Dusty scrapped his steering-wheel-of-pain and instead uses an well-known preschool-teacher technique, enlarged. He puts the lettering, "going to work," "going home" on each car tire and rolls them across paper like giant ink stampers. The paper is hung behind a stack of tires for a statement on the banality of commuting. It's a nice rejoinder to car commercials, which always make driving so exciting, subversive and sexy. Most people have Dusty's experience with the Daily Commute and here it is. I think if he had had more time and painted some abstract colors behind the stamped statements, that would have been more eye-popping and would have made the tire tracks that more obtrusive. But that's just me.
Young's robot is well-made but doesn't say anything about cars, machinery or even robots--since it can't move or do anything useful or entertaining. He calls it "Trophy" and cruises through this one. He and Dusty are safe. At least Dusty still has his eyelashes and brows. Win!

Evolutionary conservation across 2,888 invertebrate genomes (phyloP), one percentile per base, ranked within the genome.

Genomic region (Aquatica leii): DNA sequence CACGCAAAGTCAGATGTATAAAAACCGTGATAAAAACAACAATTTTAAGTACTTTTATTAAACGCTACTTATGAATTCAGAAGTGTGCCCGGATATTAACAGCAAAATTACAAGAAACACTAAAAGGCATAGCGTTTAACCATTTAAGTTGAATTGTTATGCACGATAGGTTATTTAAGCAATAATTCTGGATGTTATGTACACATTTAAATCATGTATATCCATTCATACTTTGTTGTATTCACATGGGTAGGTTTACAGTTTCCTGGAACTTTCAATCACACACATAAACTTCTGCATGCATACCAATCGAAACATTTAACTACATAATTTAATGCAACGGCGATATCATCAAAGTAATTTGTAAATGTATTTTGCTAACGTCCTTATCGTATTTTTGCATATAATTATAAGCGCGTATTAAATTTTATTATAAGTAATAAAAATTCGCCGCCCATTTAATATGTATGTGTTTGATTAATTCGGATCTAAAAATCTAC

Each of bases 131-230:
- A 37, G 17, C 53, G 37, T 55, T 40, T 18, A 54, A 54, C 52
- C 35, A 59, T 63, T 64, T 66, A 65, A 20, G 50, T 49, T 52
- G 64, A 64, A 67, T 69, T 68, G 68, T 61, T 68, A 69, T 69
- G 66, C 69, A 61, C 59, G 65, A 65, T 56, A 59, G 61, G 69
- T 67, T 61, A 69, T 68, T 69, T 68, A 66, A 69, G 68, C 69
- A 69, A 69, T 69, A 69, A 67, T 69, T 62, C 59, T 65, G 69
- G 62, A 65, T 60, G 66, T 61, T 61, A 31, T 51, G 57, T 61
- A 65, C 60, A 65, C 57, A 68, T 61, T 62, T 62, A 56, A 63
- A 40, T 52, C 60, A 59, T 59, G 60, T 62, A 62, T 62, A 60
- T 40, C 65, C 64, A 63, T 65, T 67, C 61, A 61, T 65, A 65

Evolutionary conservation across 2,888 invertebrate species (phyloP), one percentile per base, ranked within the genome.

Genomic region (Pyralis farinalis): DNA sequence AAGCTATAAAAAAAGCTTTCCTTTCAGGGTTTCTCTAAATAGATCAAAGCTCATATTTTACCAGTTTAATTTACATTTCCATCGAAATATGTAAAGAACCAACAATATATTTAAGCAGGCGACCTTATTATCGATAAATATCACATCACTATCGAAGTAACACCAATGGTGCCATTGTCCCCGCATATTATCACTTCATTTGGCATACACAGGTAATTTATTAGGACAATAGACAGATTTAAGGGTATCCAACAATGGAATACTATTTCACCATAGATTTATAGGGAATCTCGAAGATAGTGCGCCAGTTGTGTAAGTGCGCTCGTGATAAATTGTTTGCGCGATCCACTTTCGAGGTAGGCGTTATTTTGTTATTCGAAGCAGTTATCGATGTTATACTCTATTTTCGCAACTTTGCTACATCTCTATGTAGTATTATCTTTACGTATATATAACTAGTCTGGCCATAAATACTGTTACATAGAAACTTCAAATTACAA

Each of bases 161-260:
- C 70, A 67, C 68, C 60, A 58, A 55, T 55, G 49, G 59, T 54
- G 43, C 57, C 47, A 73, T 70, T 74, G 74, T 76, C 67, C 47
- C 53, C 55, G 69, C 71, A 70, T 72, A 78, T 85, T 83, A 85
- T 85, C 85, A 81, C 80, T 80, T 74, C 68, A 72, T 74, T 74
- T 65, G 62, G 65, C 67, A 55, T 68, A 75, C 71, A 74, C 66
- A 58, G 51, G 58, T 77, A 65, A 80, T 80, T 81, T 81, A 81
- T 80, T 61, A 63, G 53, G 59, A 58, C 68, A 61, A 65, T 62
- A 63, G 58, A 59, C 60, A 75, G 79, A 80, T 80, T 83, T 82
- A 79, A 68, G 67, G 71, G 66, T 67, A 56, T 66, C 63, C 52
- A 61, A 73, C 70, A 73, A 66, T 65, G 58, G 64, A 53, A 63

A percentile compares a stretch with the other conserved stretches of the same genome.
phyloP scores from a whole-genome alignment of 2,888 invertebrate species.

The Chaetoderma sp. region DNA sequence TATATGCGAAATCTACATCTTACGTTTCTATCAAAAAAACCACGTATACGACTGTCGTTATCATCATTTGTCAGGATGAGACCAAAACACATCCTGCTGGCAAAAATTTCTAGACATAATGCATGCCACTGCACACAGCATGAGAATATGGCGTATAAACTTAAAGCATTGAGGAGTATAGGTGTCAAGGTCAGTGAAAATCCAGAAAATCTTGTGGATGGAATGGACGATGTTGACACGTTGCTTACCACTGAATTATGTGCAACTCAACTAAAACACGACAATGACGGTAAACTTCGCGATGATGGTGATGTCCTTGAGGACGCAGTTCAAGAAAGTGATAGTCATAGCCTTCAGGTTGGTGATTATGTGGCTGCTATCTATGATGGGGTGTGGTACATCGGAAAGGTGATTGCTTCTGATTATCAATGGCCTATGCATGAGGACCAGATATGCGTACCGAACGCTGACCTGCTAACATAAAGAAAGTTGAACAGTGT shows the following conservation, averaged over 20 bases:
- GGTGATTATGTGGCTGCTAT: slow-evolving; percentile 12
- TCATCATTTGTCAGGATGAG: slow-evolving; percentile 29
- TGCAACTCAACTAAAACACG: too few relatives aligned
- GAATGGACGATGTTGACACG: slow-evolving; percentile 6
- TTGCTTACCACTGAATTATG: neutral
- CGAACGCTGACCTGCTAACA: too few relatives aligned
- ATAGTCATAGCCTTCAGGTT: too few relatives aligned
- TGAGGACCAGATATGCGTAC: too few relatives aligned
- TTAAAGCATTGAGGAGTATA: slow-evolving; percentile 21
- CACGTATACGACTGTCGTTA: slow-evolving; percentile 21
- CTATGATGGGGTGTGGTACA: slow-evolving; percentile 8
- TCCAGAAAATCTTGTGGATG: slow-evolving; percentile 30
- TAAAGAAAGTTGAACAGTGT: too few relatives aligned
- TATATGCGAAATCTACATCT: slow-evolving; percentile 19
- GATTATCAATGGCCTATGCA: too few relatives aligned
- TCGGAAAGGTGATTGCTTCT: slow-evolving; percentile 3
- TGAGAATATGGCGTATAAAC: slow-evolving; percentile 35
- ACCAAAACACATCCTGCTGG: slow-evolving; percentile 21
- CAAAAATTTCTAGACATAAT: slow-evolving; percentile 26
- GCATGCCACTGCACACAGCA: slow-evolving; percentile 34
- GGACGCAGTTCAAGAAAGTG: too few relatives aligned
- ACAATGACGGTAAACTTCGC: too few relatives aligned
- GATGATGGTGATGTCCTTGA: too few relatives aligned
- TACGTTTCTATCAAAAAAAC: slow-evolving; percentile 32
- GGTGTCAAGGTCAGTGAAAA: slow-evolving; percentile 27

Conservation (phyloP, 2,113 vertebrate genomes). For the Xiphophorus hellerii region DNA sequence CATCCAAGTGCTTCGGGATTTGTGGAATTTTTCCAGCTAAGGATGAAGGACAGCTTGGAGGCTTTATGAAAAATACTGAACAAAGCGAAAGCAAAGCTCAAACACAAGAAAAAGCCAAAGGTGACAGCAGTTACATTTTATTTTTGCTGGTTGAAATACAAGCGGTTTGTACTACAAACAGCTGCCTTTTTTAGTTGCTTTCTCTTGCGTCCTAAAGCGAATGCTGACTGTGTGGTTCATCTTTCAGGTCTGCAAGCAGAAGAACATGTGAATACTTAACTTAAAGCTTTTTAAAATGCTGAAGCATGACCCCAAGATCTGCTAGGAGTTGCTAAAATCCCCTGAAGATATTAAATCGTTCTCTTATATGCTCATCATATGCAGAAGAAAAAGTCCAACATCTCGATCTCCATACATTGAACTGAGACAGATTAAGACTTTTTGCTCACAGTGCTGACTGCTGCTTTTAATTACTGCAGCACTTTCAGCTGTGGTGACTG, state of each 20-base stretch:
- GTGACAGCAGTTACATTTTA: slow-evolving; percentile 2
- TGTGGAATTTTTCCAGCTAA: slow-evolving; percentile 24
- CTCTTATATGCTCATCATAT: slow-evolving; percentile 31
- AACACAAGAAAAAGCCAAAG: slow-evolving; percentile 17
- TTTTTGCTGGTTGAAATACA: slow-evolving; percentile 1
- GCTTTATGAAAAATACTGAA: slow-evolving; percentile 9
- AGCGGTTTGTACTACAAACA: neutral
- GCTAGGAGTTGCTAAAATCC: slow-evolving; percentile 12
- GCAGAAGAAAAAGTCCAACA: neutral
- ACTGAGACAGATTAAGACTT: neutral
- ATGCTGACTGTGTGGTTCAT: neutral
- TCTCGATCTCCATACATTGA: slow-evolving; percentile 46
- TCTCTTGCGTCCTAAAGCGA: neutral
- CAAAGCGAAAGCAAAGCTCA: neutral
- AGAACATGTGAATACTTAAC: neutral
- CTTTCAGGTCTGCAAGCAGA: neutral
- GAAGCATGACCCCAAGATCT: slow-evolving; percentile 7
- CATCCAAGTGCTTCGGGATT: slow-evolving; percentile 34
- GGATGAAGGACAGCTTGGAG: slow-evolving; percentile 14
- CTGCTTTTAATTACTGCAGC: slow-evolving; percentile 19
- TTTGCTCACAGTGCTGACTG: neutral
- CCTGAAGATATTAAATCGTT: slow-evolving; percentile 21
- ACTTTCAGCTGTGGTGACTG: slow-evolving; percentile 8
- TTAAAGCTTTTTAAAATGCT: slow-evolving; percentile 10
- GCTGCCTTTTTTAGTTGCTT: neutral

Bottom three: Kymia's diorama, Key to the Universe burns its lightbulb out during the show and looks like a shadowy world of nothing. Lola's paper, crystallized metal and pretentiously titled glass installation is confusing and says nothing as well. Saddest of all is Michelle's car grills, which are cartoonish but not cartoonish enough to please the judges. She had started to make a new piece one hour before the show, smearing her hands, face and finger-written words on frosted glass to portray the steamier side of parking a car, but nixed that piece when the other artists convinced her to use the bright red, pop-eyed grill. She really choked. If she had only stuck with her intestinal guy! Simon de Pury has strrrruck agaaaain! I love that guy but sometimes he freaks the artists out with his charmingly polite put-downs of their works-in-progress.